Big fish in small pond or cog in machine? How big a company do you want to work for? Will you be more comfortable as a prominent player in an office where everyone knows one another, or as a single, relatively unnoticed cog in a massive corporate machine? Smaller companies are more likely to offer flexible hours and vacation policies, and they may offer more opportunities for immediate, diverse, and substantive involvement. In addition, a smaller company may be a growing company. It can be exciting to ride a company as it grows, to watch and participate in the formation of its culture and lingo. Smaller companies also tend to suffer less from bothersome bureaucracies, so your ideas have a better chance of immediate implementation. By the same token, it's difficult to hide in a small company. Everyone will soon realize if you're not producing. It may be more difficult for you to take vacation, or even a long lunch. Small companies also tend to pay less and can't offer the benefits of a larger firm. And especially in these consolidation-crazy times, they're somewhat more susceptible to buy-outs and bankruptcy than a big, established operation. Fortune 500 companies, on the other hand, can usually afford higher salaries than smaller places can. They also offer more comprehensive benefits, and may offer a wider variety of potential places to live. In the interview process, employees at small companies understand that they don't have the name recognition of bigger places and won't expect you to know as much about them. This is why it's an especially good idea when interviewing with a smaller place, to find out who they are and what they do. Make sure you thoroughly check their web site, if they have one. At least research the industry in which the company's involved if you can't find anything more specific. Also, Vault.com's company research provides insights into workplace culture at major employers.
Click here to learn more about how you can research your future employer at Vault.com. You can also fill out an employer survey on Vault and qualify to win $500. This is a great way to find out about an employer and impress the interviewer with your "insider" knowledge!
Now, here's a great article with tons more interview questions you can ask a recruiter during the interview...
Interview Questions: How To Stump The Interviewer
By David Richter
In the limited time an interviewer has with you, their mission is to know you and assess your worth, especially in relationship to the other candidates interviewed. Asking you questions is the way they accomplish that mission.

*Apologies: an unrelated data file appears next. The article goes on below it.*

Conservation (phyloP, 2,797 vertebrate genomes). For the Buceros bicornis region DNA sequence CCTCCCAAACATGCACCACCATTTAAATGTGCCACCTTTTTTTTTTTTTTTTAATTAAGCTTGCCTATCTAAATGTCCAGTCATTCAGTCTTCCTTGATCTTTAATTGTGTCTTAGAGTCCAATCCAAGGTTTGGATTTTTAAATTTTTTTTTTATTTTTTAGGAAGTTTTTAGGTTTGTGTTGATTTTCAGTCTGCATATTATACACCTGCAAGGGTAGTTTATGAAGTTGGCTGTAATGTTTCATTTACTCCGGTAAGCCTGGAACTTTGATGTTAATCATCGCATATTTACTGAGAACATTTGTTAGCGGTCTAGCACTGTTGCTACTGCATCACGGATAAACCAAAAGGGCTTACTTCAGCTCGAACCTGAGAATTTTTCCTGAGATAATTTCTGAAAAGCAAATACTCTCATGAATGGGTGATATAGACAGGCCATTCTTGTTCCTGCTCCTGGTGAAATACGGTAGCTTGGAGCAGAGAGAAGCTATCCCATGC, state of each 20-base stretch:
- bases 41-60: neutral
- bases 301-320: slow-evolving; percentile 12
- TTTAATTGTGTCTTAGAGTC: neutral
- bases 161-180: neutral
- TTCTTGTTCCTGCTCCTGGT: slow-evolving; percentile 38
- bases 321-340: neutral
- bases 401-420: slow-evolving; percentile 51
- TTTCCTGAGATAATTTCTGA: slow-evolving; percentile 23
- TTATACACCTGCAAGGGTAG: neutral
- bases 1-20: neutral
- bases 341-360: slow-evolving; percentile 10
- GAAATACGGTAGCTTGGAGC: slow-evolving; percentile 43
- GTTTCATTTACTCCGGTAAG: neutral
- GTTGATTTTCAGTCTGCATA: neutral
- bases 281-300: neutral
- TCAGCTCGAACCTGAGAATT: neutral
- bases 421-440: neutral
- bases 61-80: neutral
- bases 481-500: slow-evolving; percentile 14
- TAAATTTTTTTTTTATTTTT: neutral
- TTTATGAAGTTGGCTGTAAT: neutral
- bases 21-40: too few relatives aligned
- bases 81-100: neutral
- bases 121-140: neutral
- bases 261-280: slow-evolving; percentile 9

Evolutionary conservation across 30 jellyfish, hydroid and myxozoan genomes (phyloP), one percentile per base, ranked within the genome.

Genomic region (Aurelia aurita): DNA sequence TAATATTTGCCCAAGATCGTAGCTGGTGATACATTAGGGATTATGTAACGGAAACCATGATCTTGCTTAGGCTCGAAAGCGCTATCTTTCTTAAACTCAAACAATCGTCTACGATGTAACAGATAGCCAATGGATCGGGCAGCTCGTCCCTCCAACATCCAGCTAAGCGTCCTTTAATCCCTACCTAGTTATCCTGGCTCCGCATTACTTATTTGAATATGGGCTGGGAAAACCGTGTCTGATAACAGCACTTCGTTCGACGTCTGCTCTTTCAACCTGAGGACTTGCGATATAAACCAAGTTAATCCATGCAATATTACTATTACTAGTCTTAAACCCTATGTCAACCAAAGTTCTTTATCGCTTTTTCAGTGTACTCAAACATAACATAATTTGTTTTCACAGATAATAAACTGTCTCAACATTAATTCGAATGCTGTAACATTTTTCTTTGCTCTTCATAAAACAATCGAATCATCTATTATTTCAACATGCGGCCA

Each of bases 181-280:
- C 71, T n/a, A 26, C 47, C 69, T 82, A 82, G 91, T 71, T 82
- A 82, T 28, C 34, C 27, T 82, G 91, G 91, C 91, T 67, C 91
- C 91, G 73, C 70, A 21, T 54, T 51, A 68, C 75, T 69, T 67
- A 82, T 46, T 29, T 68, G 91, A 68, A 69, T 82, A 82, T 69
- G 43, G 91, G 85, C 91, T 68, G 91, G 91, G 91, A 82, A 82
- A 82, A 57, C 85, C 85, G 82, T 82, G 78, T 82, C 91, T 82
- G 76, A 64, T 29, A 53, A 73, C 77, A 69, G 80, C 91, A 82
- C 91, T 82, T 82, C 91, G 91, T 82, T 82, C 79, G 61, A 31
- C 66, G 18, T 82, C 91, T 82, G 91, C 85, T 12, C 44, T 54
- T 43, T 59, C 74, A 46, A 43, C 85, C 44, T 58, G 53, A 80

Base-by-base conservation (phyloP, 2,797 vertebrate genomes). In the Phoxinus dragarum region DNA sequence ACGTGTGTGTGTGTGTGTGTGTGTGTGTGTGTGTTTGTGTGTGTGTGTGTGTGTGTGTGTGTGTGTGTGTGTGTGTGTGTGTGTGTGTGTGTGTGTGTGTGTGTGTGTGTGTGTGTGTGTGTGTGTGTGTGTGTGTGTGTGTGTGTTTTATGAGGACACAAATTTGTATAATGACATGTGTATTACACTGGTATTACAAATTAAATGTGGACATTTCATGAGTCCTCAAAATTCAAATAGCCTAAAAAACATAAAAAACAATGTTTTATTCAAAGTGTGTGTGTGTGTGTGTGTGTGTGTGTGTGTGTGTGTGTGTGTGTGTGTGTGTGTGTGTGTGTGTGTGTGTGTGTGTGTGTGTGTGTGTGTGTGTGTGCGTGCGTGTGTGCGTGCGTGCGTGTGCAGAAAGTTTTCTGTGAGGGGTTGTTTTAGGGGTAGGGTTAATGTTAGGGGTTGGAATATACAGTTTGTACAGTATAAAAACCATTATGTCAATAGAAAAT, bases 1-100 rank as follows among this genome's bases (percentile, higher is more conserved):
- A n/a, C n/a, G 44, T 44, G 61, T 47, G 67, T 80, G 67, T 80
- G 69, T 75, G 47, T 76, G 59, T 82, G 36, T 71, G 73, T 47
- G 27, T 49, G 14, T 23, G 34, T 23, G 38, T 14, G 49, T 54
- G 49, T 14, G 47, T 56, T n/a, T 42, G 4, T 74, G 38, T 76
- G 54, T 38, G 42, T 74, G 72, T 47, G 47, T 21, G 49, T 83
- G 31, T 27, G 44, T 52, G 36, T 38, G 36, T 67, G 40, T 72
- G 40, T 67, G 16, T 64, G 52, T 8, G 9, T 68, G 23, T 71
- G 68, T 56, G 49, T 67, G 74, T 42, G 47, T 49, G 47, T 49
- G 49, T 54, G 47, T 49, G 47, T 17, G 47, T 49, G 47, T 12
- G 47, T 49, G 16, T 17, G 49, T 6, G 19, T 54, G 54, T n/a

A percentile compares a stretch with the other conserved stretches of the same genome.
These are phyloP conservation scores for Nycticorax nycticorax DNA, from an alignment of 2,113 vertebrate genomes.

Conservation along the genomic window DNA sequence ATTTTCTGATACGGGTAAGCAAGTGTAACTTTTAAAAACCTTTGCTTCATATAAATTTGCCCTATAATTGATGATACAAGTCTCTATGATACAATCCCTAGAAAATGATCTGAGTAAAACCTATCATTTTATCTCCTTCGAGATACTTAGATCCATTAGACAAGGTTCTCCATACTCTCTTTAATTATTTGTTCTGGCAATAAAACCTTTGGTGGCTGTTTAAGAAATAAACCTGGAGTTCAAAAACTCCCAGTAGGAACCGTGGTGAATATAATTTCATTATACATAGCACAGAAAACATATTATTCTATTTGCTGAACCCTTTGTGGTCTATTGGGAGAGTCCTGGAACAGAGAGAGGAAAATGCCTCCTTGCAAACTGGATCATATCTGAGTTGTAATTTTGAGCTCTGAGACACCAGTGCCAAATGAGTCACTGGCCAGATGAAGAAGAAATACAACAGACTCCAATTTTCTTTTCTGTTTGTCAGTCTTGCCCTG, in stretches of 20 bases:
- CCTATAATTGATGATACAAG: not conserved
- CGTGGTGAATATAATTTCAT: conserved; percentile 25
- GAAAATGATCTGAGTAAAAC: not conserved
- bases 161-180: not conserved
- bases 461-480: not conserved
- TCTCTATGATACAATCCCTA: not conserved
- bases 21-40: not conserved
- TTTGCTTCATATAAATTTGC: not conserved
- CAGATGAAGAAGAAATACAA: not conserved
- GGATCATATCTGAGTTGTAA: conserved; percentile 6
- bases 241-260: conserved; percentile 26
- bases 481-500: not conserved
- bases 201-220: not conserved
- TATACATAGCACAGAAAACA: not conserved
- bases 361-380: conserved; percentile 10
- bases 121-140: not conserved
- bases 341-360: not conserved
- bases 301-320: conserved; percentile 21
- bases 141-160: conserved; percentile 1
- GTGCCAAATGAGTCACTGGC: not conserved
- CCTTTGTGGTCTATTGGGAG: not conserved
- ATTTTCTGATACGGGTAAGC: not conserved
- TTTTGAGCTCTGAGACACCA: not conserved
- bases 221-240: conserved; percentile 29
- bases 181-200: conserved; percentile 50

Since interviews are two-way streets, your time should be spent assessing the position, the company, the employees and anything else that could sway you toward, or detract you from, the job opening at hand. To accomplish this, you'll want to come to the interview prepared to ask your own questions. Keep in mind that although an interviewer may like you and want to see you continue through subsequent interview stages, you may decide that, based on their responses to the questions you have posed, the job may not be for you.
The following represents a sampling of questions an interviewer may ask. Preparing meaningful responses in advance will impress your interviewer:
Tell me about yourself?
How are you different from other candidates?
Why should I consider you for this position?
If hired, what will your greatest challenge be?
Tell me how you would perform on the job, if offered?
Why should I want to get to know you better?
What qualifications do you possess that pertain to this position?
Tell me about your professional background?
What did you like the best about your most recent job?
What did you like the least about your most recent job?
Name your biggest strength.
Name your biggest weakness.
What are your goals – short and long-term?
How do you set goals for yourself?
What was your biggest accomplishment in your previous job?
What motivates you to be successful?
What was your biggest disappointment?
Why did you leave your last position?
How would your previous boss describe you?
How would your previous subordinates describe you?
What was a major problem you faced in your last job, and how did you deal with it?
Describe a time you had problems with a supervisor, and how you handled that.
The following represents a sampling of questions you may want to ask. Knowing ahead of time the responses you require will allow you to quickly assess the viability of your pursuing the position further:
Are you the one who will be making the hiring decision?
Who will I report to?
How much travel is involved?
Where do you see the company headed?
What are the company's short and long-term goals?
How would you size up the company’s position in the marketplace?
What are the opportunities for growth here?
What new products are being developed?
How would you assess revenues, year over year?
How would you describe the corporate culture?
Is this a new position, or am I replacing someone?
If I am replacing someone, what happened?
What exactly are the responsibilities of the position?
What are the biggest problems facing your company?
What qualities are you looking for in a candidate?
What is the next step in the interview process?
What is your timeframe for bringing someone onboard?
The bottom line is... ask the right questions, and you'll not only be in a better position to evaluate the company and the job you're applying for, you'll also be quite likely to impress the interviewer with your thoroughness!
So, there you have it... 3 easy steps to landing the job offer of your dreams!
STEP 1: Customize your resume to each job.
STEP 2: Customize your cover letter to the employer.
STEP 3: Do your research before the interview.
Follow those 3 steps and you'll do well in the job hunt!